It's a node version manager, which means that it allows you to install and use multiple versions of node on your machine.
It's similar to
nvm, which I've been using for quite a while, and I imagine many of you have as well.
The main difference is that
nvm generally requires you to modify your current shell. You have to modify your
.bashrc file to ensure that it loads properly.
nave doesn't require you to add anything to your shell. You just download the script and put it anywhere in your current
$PATH and it's ready to use.
To use it, you do
nave use <version>, and it opens a new shell with the path for
<version> added to
$PATH. When you're done, you just
exit, and you're back to your regular shell without that node version.
If you'd like,
nave can work more like
nvm, and you can add it to your
.bashrc and it can be used to modify your current shell, but it's not required.
nvm also has issues when used when
$PREFIX is set. However
nave creates a subshell which adds the node version you need to your
$PATH. I've been unable to use
nvm in Termux on my phone because of the issue with
$PREFIX. Others have had issues using
nvm on MacOS when also using
brew for the same reason.
nave on my desktop, and manually set a
PREFIX in my shell, and
nave still worked with no problems.
I've still been unable to use
nave on my phone, because, due to the fact that
Termux is based on Busybox, the precompiled binaries can't be used in Termux, so node must be compiled. Unfortunately, another dependency issue causes the compilation to fail, but I'm hopeful that issue can get resolved and I'll be able to use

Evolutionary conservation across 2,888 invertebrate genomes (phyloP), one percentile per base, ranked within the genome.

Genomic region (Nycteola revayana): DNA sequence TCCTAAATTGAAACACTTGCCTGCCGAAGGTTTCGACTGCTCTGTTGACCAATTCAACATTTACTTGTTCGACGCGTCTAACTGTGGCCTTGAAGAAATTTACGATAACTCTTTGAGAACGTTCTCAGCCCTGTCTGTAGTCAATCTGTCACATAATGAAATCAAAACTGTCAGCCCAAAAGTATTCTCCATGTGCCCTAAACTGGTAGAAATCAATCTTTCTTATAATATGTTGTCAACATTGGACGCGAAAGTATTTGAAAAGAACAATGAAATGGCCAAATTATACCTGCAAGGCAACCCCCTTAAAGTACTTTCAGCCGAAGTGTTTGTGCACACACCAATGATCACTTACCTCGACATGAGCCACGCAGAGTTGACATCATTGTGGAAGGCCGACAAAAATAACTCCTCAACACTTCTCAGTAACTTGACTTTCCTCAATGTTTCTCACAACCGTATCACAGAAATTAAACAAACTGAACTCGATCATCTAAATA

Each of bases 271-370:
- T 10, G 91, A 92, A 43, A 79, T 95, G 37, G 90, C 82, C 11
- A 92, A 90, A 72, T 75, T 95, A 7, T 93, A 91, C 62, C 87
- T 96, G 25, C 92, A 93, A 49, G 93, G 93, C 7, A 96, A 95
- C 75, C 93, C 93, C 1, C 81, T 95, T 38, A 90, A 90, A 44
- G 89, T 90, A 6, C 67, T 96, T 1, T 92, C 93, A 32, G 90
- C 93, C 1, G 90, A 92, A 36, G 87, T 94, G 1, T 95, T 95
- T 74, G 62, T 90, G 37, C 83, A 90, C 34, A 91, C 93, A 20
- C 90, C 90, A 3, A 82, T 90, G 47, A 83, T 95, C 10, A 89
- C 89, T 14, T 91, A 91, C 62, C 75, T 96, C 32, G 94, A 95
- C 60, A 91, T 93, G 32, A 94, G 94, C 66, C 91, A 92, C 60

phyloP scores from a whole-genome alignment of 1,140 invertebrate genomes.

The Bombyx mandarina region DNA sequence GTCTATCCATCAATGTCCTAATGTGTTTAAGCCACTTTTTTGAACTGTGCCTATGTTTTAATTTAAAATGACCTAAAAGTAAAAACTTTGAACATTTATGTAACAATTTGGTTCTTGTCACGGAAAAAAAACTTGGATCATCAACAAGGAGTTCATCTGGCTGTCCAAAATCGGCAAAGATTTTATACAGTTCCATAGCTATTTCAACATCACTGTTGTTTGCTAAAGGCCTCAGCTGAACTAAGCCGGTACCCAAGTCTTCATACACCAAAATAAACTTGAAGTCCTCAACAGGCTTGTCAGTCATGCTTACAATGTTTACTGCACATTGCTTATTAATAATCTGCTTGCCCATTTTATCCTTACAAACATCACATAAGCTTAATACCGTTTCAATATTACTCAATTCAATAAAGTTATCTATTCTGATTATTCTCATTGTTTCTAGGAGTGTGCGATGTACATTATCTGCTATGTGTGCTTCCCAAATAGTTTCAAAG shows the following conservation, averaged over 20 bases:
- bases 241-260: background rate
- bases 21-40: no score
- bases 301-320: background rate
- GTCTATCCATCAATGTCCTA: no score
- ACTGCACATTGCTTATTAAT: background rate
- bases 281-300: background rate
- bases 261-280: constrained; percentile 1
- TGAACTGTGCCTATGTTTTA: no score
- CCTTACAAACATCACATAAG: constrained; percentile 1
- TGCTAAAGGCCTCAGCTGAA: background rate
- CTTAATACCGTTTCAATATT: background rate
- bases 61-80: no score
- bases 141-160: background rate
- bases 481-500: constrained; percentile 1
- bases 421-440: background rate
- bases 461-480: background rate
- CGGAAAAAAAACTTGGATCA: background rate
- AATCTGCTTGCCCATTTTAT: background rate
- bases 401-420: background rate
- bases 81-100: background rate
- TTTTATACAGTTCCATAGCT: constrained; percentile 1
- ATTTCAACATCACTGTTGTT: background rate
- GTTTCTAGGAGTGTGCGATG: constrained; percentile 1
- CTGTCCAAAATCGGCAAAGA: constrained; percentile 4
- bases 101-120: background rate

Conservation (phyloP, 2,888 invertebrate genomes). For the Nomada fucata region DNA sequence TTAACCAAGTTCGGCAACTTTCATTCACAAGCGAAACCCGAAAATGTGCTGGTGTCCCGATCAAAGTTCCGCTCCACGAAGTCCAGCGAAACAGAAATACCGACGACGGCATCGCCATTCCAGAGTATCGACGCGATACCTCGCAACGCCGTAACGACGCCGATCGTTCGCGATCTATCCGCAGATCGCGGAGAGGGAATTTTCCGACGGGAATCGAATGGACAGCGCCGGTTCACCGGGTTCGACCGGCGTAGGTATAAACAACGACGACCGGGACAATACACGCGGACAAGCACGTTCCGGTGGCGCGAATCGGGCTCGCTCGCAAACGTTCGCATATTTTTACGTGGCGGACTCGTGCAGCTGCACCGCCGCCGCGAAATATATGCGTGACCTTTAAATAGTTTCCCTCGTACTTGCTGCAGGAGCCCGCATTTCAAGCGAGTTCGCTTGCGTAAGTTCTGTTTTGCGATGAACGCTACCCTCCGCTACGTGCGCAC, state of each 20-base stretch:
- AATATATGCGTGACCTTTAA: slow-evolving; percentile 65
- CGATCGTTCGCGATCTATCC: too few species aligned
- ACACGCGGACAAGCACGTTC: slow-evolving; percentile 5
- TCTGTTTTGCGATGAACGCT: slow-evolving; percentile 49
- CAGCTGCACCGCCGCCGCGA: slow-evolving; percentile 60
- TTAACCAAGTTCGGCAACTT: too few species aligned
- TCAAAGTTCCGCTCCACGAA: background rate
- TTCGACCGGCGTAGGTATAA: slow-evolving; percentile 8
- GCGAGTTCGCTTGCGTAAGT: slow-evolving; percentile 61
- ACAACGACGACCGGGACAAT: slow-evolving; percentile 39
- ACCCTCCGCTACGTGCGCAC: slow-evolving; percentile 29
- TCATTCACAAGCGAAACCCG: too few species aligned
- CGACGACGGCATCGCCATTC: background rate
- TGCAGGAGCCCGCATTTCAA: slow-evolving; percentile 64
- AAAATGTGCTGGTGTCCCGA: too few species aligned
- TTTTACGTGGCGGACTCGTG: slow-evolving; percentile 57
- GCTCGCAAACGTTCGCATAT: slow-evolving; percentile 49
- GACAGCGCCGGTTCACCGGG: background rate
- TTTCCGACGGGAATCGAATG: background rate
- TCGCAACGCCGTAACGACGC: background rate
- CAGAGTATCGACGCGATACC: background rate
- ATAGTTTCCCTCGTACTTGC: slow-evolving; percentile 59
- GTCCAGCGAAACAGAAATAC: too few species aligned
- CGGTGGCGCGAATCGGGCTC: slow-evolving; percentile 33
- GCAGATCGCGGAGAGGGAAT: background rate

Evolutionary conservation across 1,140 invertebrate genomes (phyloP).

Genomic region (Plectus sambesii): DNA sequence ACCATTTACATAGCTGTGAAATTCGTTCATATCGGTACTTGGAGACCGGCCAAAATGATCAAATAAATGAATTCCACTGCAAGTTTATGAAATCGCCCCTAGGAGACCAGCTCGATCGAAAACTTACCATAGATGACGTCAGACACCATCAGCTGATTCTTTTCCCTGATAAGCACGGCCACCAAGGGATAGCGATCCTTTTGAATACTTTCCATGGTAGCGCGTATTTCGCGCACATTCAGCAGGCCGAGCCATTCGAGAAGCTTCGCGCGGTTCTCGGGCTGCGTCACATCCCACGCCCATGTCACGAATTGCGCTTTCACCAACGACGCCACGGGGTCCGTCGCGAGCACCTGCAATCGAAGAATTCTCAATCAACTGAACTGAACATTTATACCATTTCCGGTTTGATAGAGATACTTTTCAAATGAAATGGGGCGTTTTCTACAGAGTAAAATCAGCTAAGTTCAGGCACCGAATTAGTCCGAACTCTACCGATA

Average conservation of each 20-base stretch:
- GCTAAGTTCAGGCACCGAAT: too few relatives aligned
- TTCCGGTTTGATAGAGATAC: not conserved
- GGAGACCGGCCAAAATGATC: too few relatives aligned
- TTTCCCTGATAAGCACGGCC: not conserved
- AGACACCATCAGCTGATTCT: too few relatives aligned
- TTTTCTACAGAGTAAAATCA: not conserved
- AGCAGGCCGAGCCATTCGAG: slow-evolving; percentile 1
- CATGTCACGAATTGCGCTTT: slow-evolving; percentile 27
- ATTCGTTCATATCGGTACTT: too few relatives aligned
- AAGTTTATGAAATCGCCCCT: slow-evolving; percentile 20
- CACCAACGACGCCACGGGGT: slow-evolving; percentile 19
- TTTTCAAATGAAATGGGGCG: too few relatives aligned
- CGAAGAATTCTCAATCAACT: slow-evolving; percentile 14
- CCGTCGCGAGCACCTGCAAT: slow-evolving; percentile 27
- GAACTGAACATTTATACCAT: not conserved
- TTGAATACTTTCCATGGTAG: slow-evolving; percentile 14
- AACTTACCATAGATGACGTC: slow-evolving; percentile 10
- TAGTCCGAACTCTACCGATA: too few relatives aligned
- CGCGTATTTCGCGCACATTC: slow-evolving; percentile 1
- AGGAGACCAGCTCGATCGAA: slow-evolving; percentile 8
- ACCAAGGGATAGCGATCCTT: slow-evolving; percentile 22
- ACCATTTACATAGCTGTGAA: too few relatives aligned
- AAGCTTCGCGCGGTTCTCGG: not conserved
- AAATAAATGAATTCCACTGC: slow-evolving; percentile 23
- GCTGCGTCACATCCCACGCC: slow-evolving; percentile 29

node development on my phone.
Speaking of Busybox,
nvm states that on Alpine Linux, which is based on Busybox, you have to specify
nvm install -s version to tell it to compile from source, since, as I mentioned, the precompiled binaries won't work.
On my phone under Termux,
nave automatically saw that it needed to download the source and compile, so I just did
nave install latest and it fetched the source for the latest version and attempted to compile, while on my desktop, it fetched the binaries. So,
nave seems a bit smarter than
nvm in that regard.
However, with regards to Alpine, I did try to use
nave under Alpine. I spun up an Alpine
docker container. It took a while to install the necessary packages for it to work. I needed
perl-utils, and maybe a couple more. I also had to change my shell to
bash. After that, I did
nave install latest, thinking that it would download the source and compile, like it did under Termux. It didn't. It downloaded the binary. And after that, doing
nave use latest opened a new shell, but
node --version wouldn't work, because of the aforementioned reasons.
nave doesn't provide a flag to force source install like
nvm, so I had to run
env NAVE_SRC_ONLY=1 nave install latest. I then had to install a few more packages so that compilation would work, like
python(?). After (finally) compiling, it worked as expected.
However, it would be nice for it to detect that the precompiled binaries didn't actually work. This leads me to believe that it was something other than
nave being smarter that it compiled on Android under Termux. It could just be that it just didn't realize that an
aarch64 architecture is the same as
In any case, on the desktop in a traditional Linux distro, I'm finding
nave really nice so far, and I'll be using it for a little while to see if I like it better than nvm.
P.S. Since I have both
nave installed now, to avoid clashes, I modified my
.bashrc so that it doesn't use
nvm if I'm in a
Here's my code:
# No point using two different node installers
if [[ -z "$NAVE" ]]; then
[ -s "$NVM_DIR/nvm.sh" ] && \. "$NVM_DIR/nvm.sh" # This loads nvm
[ -s "$NVM_DIR/bash_completion" ] && \. "$NVM_DIR/bash_completion" # This loads nvm bash_completion